Exploring Tofino National Park

Photo of two hikers silhouetted against an orange sky as they walk over a rocky pass that goes over the ocean.

By Camilla Sampson

Surf breaks, fossils, migrating seabirds, wolves and bears and cougars, oh my! Purple starfish, lush green rainforest…this is the coastal forest and ocean waters of the Pacific Rim National Park Reserve. Situated at the end of a long, winding road and with roughly just 2500 permanent residents, Tofino may be small but it’s a vibrant Canadian surf town that packs a punch when it comes to the protection of its wild spaces. But this wasn’t always the case—the ecosystem, animals, and cultural practices of this region have been at risk numerous times since colonialism, industry, tourism, and development first arrived. 

Photo of two surfers walking along the beach  at sunrise carrying their boards. In front of them is a vast forest and a mound of rocks offshore.

A National Park is Born

Hippies, nudists, bush plane fly-ins, vehicles donutting in the sand … they all descended on Tofino’s Long Beach in the ‘60s as word spread on this once isolated area after it became accessible by road. In summer, a population of roughly just 63 rocketed to 1000s of visitors so out of control that locals looked to the government for a national park just to “protect the beach from…hoodlums and rough people and racing on the beach” as documented in Adrienne Mason’s Long Beach Wild.  

This wasn’t the first time the area has been considered for a park. As early as 1929 surveyors had been called in, but they initially missed the charm of Tofino’s cold water, misty mornings and storm season. The National Park Reserve finally came to fruition in May 1971—Canada’s first to include a marine ecosystem. Alongside the original Long Beach Unit between Tofino and Uclulet, the Park today now includes two others: the West Coast Trail and the Broken Islands Group near Bamfield. The Long Beach Unit is located on the traditional territories of both the Tla-o-qui-aht and the Yuułuʔiłʔatḥ First Nations, and plays host to the Kwisitis Interpretive Centre alongside abundant nature experiences. 

Photo of a small seagull standing on a pile of rocks in the water. It's surrounded by a vast forest.

War in the Woods

Tofino’s unique ecosystem and old-growth forest brought an industry-environmentalist stand-off to a head in 1993. Until the 2021 Fairy Creek blockades, Tofino had been the location of Canada’s largest act of civil disobedience: The War in the Woods. Over 12,000 people came from around the world to protest against clear-cut logging in Clayoquot Sound; colorful characters and a monumental turn of events that are expertly animated in Andrew Struthers’ darkly comedic illustrated book The Green Shadow. Eventually, the landmark activism, media coverage and petitioning in the years that followed resulted in the area becoming a UNESCO Biosphere Reserve in 2000.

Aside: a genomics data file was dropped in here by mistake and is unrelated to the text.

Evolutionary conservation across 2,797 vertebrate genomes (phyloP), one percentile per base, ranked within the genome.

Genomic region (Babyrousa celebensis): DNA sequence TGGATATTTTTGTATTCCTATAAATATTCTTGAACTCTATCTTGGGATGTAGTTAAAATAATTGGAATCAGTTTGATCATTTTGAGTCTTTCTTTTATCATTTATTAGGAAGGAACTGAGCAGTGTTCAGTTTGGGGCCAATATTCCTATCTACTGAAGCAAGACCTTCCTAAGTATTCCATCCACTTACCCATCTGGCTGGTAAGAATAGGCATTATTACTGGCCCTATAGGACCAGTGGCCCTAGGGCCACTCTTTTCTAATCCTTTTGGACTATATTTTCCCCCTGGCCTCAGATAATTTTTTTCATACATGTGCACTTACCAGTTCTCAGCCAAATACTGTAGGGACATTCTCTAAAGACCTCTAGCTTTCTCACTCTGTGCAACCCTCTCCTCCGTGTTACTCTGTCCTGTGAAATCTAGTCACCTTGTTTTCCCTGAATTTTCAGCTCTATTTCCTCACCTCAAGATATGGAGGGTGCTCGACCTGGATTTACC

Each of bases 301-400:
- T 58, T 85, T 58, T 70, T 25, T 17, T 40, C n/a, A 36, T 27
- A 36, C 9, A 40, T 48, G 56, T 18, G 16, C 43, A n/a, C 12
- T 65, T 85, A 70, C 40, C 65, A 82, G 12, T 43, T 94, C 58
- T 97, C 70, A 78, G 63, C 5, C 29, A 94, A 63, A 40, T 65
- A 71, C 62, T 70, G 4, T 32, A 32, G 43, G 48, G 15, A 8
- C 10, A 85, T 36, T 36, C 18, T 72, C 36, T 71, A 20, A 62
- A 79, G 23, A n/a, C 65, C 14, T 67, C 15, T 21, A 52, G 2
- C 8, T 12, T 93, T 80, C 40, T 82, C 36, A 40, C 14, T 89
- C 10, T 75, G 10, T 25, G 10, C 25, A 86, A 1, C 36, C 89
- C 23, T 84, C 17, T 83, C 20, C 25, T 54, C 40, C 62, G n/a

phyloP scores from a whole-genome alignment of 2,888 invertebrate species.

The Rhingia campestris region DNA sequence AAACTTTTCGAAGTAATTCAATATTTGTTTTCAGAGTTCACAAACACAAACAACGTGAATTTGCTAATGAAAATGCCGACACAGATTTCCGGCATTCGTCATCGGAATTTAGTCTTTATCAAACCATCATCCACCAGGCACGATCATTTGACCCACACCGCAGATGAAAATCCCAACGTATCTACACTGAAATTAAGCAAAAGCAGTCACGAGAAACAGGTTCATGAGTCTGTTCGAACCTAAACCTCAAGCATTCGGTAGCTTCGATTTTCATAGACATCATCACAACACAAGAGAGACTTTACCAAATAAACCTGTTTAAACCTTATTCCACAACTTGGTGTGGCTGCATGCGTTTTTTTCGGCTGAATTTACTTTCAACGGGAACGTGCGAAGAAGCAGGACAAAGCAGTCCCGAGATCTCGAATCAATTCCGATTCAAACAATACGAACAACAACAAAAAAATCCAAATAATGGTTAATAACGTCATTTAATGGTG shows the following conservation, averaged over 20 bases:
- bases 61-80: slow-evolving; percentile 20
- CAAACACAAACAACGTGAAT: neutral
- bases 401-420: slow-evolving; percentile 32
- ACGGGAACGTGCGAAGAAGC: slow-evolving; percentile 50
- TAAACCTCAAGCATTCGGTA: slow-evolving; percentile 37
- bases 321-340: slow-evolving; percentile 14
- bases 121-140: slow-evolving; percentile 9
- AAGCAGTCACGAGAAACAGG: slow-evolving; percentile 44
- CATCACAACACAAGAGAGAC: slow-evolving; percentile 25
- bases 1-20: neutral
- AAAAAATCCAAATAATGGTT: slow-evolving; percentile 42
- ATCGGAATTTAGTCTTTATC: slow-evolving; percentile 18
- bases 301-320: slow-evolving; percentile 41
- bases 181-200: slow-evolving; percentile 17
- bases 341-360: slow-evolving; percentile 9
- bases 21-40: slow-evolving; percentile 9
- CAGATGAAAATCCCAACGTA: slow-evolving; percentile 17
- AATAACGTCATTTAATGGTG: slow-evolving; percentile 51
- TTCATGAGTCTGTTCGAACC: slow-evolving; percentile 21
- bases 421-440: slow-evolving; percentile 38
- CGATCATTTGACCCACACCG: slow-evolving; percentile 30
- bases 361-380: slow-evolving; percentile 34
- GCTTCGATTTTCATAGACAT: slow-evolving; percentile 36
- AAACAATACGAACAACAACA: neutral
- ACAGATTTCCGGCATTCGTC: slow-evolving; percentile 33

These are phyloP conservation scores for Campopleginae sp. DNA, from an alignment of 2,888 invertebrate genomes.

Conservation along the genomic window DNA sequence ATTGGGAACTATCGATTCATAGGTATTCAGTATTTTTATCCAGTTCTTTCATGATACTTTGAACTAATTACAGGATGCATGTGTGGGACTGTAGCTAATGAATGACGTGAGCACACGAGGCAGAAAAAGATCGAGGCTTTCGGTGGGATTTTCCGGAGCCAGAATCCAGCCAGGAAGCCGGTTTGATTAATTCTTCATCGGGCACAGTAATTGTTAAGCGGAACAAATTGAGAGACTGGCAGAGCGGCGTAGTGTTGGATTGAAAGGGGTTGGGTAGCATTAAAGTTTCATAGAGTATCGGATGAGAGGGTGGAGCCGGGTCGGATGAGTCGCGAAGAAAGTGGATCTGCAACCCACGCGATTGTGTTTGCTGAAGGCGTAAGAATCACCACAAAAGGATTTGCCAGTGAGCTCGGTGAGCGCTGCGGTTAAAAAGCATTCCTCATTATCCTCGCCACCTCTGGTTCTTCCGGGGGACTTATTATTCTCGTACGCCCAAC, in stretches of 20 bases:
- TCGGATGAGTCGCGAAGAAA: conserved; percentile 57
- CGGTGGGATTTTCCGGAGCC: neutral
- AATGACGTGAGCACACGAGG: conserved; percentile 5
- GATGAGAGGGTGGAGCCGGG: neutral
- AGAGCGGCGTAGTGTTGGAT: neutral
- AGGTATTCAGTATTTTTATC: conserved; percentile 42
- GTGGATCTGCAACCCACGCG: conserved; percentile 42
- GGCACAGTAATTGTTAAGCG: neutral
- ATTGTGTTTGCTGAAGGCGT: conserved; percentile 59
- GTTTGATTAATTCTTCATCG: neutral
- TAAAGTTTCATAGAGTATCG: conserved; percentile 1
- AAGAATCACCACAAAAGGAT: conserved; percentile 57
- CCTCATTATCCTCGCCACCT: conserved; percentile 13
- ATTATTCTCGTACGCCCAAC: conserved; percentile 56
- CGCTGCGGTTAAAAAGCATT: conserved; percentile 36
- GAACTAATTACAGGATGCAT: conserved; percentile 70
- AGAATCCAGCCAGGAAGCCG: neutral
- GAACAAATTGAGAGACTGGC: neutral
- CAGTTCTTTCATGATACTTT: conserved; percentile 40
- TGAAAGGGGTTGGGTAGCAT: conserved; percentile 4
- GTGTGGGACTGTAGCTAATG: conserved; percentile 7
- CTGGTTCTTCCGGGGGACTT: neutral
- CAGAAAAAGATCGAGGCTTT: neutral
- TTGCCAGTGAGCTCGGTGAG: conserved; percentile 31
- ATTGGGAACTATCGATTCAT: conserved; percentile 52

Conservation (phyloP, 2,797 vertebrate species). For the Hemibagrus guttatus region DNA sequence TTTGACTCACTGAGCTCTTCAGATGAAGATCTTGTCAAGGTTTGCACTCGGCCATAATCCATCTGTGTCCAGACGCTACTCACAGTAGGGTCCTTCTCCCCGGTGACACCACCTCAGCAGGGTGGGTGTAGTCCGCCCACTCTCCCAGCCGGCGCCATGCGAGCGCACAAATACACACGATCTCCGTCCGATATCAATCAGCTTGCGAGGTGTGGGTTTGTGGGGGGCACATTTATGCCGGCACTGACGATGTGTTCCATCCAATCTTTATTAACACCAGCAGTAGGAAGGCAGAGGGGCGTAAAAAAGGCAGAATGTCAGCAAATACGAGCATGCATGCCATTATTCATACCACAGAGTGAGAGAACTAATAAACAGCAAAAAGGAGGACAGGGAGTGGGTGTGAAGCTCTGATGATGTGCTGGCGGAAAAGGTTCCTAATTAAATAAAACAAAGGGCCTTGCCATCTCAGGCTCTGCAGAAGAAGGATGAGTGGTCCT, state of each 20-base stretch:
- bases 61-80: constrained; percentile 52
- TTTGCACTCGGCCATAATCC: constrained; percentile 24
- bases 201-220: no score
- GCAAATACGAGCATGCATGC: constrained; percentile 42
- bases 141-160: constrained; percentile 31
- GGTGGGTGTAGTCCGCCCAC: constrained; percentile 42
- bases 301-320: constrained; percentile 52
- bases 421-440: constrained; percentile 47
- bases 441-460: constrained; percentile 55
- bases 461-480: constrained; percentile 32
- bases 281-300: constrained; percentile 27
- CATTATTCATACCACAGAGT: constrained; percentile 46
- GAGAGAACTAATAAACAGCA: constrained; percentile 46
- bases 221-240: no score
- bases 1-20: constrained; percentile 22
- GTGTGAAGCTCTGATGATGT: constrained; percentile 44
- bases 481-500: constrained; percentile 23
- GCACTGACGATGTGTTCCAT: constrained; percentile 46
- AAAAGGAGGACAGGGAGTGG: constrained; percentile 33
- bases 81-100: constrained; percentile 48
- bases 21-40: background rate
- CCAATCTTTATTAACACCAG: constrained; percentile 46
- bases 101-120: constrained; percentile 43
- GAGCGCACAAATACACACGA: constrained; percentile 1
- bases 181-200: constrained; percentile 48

Photo of an orange and black totem poll on the side of a trail in the woods. In the background is a large forest waves crashing onshore to the beach.

Tla-o-qui-aht Tribal Parks

But adamant stewardship of the region began long before 1993. Ahead of the UN deeming the region important enough to protect, Tla-o-qui-aht chief councilor Moses Martin led the way: declaring Meares Island (just across from Tofino’s center) to be a Tla-o-qui-aht Tribal Park in 1984, protecting part of the territory against proposed clear-cutting. 

This initiative grew into four Tribal Parks that exist in the region today: Wah-nuh-jus – Hilth-hoo-is (Meares Island), Ha`uukmin (Kennedy Lake Watershed), Tranquil Tribal Park and Esowista Tribal Park, resulting in the largest intact ancient rainforest on Vancouver Island today. The Tribal Parks offer an alternative model to that of the National Parks. Led by the original caretakers of this region, rather than being considered a management tool they seek to ensure people experience these places in accordance with “Natural Law” – a process of observation, appreciation and respectful interaction.

Atop the designation of these areas, the Tribal Parks have two programs: the Ally Program and the Guardians Program. Guardians work on a vast array of restoration, clean-up, environmental monitoring and patrol projects across wild salmon habitats, sensitive ecosystems, backroads and trails. 

“Natural Law” – a process of observation, appreciation and respectful interaction.

The Ally Program is a formal certification that seeks to facilitate contributions to these initiatives—including the collection of a 1% ecosystem service fee – and the sharing of Tla-o-qui-aht stories by local businesses and organizations. For funky Hotel Zed (the first hotel that joined the program) park of their involvement looks like the printed storybook ʔiisaak in the Garden (Respect in the Garden) in every hotel room; a project they commissioned with three local writers. To date, there are 75 Tribal Park Ally members across hotels, tour, surf and yoga companies, eateries, stores, and nonprofits—setting a precedent for how businesses and organizations in popular tourist towns, and elsewhere, can collaborate with First Nations in support of both cultural and ecological restoration. 

The perception of Tofino as a seemingly pristine wilderness can be misleading. There are still plenty of issues to navigate, particularly around water supply, sewage, and wild salmon. But between the density of nonprofits—such as Surfrider Pacific Rim (who led the way to Tofino becoming the first municipality in BC to ban single-use plastics), Reddfish Restoration, Friends of Clayoquot, Raincoast Education Society and others—and the Tribal Parks offering alternative pathways of regeneration for both the ecosystem and traditional culture, hope is on the horizon. And judging by the region’s history, it’s unlikely its impassioned locals will back down. 

For more information visit the Pacific Rim National Park Reserve website.